Automated disclosure is a species of automated decision-making governed by data privacy laws. Article 22 of the General Data Protection Regulation (GDPR) covers this, while a similar provision is found in Section 16 of the Data Privacy Act (DPA).
Profiling is one type of automated processing of personal data, this is when such data is used to evaluate or analyze a person.
Automated disclosure may be operationalized under the DPA through data sharing done through an automated decision made by a personal information processor. A recent issue in relation to the automated disclosure of personal information came up in relation to a press release issued by the National Privacy Commission (NPC). The NPC reports that several online lending apps include a “shaming provision” whereby in case of default of the borrower, the app will automatically send out his outstanding balance to the persons in his contact list. This resulted in several complaints being lodged with the NPC.
Under the GDPR
Article 22 of the GDPR provides that “[t]he data subject shall have the right not to be subject to a decision based solely on automated processing, including profiling, which produces legal effects concerning him or her or similarly significantly affects him or her.” Mike Hintze from the University of Washington School of Law argues that the provisions of the GDPR on automated decision making has a narrow scope based on fairness. Article 22 does not create restrictions on all automated decision-making, it is targeted to only those decisions that in some significant way affects a data subject’s legal rights or other critical aspects of their lives. The author argues that an automatic disclosure of personal data would not be covered under Article 22 due to several layers of other prior or subsequent decisions before a significant and legal effect would come to the data subject.
Following the above discussion, Article 22 would only apply if the automated processing was the direct cause of the significant and legal effects upon the data subject. Applying this to the automated disclosure made by lending apps, there would be no harm committed against the data subjects as any harm that may come about them would be due to the acts of those who received such data, rather than from the automated disclosure itself.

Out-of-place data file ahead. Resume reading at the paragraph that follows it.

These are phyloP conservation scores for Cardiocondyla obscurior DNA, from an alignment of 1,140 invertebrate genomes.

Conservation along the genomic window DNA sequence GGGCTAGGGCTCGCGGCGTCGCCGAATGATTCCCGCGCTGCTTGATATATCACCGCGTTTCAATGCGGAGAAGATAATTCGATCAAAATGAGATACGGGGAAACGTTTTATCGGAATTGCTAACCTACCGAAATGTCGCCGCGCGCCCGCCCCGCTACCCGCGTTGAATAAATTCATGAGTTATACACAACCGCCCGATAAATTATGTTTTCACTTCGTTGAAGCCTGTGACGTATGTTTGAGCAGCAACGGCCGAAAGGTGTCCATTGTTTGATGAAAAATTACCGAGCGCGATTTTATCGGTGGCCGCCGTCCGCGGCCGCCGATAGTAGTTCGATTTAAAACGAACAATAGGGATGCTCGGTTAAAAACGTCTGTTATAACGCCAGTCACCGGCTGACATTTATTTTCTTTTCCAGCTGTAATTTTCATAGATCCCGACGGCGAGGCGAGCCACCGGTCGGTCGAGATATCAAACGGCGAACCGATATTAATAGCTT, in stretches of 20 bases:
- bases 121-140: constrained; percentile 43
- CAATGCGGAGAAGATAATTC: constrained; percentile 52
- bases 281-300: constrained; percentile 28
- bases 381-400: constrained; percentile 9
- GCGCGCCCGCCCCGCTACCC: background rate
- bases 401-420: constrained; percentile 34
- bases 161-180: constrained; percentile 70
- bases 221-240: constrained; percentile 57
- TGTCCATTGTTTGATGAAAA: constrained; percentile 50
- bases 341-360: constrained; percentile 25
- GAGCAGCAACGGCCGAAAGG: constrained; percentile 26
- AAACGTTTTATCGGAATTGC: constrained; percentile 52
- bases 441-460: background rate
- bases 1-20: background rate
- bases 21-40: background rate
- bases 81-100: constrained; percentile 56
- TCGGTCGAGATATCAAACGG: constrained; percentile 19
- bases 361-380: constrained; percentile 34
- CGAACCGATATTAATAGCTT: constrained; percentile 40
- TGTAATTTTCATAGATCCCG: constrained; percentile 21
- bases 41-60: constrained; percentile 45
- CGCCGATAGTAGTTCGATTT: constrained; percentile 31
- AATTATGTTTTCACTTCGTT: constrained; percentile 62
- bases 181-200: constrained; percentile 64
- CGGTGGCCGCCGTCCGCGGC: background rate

Under the DPA
As stated earlier, Section 16 of the Data Privacy Act provides for the rights of data subjects, among them is the right to information on automated processes where the data will or likely to be made as the sole basis for any decision significantly affecting or will affect the data subject. While the Implementing Rules and Regulations of the DPA expound upon this right by requiring that the data subject be informed if his or her data shall be used in automated decision-making. Related to this right is the right to object to any automated processing of personal information and to have the right to be notified in case the data processor adopts an automated process on a later date.
Based on the press release from the NPC, the lending apps in question requested certain information found within the smartphone of the borrower; this included his contacts. In this case, there was no notice given by the app that the purpose for such access was to later on send out messages to those contacts of the fact of non-payment by the borrower. Due to this, under the DPA, the lenders may be found guilty of a violation since specific rights of the borrowers in relation to automated decision-making were violated. Furthermore, the DPA only requires that there be a significant effect on the data subject, as compared to what the GDPR requires in order for Article 22 to apply. In this situation the complainants before the NPC allege that there is a significant effect on them: the emotional stress and the embarrassment caused by the disclosure made to their contacts.